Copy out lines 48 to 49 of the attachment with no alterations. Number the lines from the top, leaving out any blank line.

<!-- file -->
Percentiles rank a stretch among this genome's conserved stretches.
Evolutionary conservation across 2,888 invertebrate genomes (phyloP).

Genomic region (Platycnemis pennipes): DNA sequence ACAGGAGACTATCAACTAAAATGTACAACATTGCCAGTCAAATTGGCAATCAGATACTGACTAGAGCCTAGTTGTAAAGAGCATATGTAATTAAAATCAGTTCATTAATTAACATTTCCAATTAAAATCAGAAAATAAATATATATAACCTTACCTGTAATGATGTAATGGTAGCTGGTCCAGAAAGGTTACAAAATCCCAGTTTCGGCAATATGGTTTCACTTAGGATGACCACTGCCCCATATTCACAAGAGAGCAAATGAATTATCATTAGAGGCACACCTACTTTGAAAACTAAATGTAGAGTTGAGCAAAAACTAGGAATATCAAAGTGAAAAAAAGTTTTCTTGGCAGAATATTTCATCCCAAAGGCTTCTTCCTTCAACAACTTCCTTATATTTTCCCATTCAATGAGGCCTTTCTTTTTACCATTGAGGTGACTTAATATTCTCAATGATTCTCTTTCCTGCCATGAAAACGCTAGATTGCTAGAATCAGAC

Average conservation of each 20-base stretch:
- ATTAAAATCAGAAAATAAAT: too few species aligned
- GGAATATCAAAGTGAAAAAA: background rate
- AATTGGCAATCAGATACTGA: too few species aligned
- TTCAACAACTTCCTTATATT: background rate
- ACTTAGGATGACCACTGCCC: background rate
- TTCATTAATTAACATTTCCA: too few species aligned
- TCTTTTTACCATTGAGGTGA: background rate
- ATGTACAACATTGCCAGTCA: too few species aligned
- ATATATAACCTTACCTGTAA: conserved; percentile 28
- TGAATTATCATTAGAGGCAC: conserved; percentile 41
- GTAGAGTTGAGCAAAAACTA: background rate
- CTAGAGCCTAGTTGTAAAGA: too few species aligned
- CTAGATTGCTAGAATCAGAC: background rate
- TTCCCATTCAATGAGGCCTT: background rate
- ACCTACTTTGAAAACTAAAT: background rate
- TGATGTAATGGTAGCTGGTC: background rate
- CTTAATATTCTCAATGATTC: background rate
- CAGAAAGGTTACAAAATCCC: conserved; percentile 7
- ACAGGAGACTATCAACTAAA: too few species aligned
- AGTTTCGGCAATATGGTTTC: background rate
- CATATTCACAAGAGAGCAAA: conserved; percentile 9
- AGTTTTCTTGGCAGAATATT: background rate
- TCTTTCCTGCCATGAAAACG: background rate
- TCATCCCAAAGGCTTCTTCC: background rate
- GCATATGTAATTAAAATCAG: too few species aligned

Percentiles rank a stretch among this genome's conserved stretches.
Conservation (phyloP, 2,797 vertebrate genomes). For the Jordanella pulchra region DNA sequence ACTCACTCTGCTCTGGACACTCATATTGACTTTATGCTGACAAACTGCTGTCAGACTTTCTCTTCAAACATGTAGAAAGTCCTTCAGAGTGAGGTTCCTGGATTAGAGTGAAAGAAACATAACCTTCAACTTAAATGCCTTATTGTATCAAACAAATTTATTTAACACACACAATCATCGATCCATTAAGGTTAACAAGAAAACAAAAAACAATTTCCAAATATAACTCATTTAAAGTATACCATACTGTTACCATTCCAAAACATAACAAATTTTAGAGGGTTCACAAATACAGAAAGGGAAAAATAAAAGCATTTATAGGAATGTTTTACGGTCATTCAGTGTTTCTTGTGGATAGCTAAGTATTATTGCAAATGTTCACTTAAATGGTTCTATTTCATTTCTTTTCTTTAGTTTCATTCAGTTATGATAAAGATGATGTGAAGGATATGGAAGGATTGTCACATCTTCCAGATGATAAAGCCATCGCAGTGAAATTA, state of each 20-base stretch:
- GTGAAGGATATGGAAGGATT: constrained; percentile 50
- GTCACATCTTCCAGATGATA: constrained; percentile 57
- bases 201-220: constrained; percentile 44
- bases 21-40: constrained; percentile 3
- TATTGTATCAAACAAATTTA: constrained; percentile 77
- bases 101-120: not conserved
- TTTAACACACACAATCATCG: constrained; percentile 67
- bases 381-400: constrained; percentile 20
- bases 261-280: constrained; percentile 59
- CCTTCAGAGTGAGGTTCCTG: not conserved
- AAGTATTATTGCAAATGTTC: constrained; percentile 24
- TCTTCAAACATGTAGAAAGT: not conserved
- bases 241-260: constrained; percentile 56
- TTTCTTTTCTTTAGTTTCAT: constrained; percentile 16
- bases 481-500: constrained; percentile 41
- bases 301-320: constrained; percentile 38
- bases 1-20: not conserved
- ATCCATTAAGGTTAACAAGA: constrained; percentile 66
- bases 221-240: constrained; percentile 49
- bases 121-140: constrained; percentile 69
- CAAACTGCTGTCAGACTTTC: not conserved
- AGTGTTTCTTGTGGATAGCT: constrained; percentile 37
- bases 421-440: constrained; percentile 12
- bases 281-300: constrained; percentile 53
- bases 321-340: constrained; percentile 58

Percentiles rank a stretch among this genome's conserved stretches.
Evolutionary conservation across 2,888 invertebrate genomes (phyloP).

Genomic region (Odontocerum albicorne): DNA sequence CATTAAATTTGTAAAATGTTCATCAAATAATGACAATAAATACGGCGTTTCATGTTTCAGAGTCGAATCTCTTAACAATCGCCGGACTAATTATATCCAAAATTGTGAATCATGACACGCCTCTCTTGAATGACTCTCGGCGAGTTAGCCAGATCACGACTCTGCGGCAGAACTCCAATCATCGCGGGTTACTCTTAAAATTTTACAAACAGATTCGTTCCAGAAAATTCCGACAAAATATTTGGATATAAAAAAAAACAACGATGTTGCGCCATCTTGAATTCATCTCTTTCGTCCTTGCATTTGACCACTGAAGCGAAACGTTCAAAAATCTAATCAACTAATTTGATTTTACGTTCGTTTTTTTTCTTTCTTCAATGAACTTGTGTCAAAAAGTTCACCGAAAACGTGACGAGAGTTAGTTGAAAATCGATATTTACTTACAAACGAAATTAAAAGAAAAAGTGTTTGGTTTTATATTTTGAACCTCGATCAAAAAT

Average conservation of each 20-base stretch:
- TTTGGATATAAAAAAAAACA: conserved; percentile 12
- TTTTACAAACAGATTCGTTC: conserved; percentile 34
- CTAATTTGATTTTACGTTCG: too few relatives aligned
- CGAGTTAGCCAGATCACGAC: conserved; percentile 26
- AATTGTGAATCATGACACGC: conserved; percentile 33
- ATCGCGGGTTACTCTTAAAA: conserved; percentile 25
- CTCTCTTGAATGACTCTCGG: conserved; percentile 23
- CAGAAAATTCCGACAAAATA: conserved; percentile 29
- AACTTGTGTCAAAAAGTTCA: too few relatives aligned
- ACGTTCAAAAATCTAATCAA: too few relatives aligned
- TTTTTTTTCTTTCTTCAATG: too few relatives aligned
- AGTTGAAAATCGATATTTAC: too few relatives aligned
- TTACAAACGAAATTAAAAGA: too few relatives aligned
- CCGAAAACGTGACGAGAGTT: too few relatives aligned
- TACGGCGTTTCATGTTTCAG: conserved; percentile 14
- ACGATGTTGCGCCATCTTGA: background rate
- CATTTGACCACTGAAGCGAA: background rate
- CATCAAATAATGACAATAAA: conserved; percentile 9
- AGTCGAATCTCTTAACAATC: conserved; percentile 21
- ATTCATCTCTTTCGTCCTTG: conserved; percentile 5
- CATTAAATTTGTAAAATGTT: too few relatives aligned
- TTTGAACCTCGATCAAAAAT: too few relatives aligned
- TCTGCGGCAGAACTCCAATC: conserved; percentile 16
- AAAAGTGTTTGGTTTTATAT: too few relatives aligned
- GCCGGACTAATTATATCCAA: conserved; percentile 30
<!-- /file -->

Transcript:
- bases 1-20: not conserved
- ATCCATTAAGGTTAACAAGA: constrained; percentile 66